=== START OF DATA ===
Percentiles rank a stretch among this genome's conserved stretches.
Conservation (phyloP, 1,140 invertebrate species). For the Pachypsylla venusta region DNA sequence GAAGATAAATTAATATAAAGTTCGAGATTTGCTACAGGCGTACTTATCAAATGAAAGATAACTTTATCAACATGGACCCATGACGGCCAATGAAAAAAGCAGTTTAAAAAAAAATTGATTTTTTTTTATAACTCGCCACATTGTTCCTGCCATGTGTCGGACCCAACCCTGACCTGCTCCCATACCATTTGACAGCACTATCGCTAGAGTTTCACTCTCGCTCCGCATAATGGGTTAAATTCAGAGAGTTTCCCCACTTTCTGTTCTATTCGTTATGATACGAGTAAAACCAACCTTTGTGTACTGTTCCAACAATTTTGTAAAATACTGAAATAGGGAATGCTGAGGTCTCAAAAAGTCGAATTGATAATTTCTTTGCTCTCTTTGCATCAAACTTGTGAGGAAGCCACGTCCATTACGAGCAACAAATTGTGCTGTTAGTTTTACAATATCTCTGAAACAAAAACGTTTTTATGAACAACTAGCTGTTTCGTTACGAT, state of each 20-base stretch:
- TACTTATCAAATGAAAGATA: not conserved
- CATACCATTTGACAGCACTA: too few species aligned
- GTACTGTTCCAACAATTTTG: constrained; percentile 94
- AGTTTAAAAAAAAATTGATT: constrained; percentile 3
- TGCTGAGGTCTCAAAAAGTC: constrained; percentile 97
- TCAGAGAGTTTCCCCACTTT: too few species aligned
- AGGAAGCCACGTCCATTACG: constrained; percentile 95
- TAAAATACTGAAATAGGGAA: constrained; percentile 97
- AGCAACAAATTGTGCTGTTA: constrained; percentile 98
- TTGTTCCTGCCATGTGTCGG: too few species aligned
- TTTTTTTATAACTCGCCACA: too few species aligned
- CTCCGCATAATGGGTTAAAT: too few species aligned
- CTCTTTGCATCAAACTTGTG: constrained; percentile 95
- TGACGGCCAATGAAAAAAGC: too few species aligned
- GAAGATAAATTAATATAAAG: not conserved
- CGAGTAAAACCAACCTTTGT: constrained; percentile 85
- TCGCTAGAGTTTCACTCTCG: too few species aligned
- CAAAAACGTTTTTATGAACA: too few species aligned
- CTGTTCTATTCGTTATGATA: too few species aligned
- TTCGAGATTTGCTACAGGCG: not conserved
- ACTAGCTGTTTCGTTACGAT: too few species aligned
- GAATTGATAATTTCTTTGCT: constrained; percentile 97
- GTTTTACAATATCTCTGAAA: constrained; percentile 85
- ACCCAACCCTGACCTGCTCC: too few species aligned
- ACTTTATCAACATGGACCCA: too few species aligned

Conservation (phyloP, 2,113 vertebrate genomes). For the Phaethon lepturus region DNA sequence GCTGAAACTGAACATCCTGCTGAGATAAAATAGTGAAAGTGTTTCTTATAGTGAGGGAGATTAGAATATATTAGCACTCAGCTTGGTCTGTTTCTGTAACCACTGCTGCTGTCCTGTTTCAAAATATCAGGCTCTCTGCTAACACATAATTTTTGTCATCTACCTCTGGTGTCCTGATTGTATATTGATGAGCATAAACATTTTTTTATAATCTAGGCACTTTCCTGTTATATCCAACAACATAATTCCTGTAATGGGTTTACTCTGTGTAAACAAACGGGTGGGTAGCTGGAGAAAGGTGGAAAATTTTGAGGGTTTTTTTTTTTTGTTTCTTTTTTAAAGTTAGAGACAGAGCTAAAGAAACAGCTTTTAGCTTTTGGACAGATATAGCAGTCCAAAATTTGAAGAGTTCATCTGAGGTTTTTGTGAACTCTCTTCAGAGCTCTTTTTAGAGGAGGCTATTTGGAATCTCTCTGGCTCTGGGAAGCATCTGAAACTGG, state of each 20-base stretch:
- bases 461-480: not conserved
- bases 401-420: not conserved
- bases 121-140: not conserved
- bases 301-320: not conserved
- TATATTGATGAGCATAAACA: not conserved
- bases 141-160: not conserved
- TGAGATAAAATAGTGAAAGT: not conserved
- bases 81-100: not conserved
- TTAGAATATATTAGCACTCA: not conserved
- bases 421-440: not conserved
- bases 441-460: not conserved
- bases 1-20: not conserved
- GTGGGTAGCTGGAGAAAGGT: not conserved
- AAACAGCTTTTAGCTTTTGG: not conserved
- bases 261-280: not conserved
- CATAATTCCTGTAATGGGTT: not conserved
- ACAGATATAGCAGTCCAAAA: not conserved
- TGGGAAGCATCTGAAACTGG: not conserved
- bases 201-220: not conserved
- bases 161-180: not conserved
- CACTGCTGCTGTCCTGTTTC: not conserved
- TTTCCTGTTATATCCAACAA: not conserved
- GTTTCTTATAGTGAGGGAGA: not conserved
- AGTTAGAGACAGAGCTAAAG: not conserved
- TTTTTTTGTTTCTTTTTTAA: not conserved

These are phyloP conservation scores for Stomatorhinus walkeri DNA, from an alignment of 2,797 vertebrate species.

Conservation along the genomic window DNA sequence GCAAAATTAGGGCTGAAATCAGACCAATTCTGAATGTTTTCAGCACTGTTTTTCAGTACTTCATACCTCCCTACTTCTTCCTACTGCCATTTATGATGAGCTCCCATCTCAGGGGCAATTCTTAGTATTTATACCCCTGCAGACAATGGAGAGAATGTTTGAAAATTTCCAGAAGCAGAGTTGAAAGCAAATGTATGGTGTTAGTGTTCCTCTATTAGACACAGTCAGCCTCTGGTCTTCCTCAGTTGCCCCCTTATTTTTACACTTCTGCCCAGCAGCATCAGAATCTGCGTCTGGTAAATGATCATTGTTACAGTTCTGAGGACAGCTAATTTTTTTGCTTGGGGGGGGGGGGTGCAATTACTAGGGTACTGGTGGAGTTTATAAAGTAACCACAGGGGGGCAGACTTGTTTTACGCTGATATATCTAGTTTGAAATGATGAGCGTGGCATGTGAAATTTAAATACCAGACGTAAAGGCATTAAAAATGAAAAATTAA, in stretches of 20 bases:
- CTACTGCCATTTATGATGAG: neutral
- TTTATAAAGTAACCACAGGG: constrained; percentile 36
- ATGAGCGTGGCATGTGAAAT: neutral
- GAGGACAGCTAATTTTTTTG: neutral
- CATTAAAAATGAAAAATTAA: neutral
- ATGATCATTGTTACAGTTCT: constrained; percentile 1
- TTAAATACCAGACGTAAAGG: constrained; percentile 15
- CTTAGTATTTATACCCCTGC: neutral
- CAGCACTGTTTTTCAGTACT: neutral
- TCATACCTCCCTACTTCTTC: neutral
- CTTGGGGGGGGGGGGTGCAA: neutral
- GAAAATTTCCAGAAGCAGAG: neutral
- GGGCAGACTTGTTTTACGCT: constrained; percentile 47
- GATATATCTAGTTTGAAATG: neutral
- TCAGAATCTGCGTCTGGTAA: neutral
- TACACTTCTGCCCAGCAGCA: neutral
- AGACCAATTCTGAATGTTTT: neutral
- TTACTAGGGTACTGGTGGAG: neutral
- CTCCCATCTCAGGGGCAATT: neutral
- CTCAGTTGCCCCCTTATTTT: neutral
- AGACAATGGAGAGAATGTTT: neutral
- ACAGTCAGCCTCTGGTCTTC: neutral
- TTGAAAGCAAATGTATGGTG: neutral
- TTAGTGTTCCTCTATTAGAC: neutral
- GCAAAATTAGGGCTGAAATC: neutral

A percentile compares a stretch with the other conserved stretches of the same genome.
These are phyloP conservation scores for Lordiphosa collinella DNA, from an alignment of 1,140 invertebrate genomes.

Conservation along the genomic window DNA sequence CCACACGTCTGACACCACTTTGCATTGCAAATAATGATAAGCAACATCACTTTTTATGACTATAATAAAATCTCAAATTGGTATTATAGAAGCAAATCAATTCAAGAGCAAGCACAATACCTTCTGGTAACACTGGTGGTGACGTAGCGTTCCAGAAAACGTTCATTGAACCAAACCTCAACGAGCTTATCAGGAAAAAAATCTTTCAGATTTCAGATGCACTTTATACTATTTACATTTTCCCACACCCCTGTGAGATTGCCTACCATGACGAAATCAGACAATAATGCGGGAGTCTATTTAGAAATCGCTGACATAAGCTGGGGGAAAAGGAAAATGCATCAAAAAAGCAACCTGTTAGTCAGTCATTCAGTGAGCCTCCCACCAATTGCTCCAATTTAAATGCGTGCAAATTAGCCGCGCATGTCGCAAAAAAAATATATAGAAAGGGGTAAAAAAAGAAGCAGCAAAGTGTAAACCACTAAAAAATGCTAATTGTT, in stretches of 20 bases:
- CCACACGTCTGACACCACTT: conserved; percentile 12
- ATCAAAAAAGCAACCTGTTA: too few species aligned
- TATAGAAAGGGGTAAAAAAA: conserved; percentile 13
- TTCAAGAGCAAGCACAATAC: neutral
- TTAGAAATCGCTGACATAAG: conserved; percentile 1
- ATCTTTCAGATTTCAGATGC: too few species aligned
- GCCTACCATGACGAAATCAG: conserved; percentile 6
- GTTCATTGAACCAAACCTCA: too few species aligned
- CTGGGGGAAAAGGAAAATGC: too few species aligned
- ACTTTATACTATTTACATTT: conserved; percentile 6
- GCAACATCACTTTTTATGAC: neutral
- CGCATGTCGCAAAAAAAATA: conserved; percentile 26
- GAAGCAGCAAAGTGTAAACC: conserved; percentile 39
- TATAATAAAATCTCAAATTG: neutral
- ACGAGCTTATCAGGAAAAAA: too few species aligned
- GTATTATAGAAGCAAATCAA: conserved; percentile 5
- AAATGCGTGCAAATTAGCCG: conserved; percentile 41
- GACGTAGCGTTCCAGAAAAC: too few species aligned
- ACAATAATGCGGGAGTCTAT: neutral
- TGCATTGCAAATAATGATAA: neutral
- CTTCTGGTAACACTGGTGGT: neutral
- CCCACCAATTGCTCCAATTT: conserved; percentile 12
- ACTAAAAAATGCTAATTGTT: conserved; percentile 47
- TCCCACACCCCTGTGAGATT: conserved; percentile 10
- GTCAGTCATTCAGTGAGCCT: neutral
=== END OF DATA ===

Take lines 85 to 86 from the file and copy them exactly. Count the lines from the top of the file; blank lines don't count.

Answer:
- ATCAAAAAAGCAACCTGTTA: too few species aligned
- TATAGAAAGGGGTAAAAAAA: conserved; percentile 13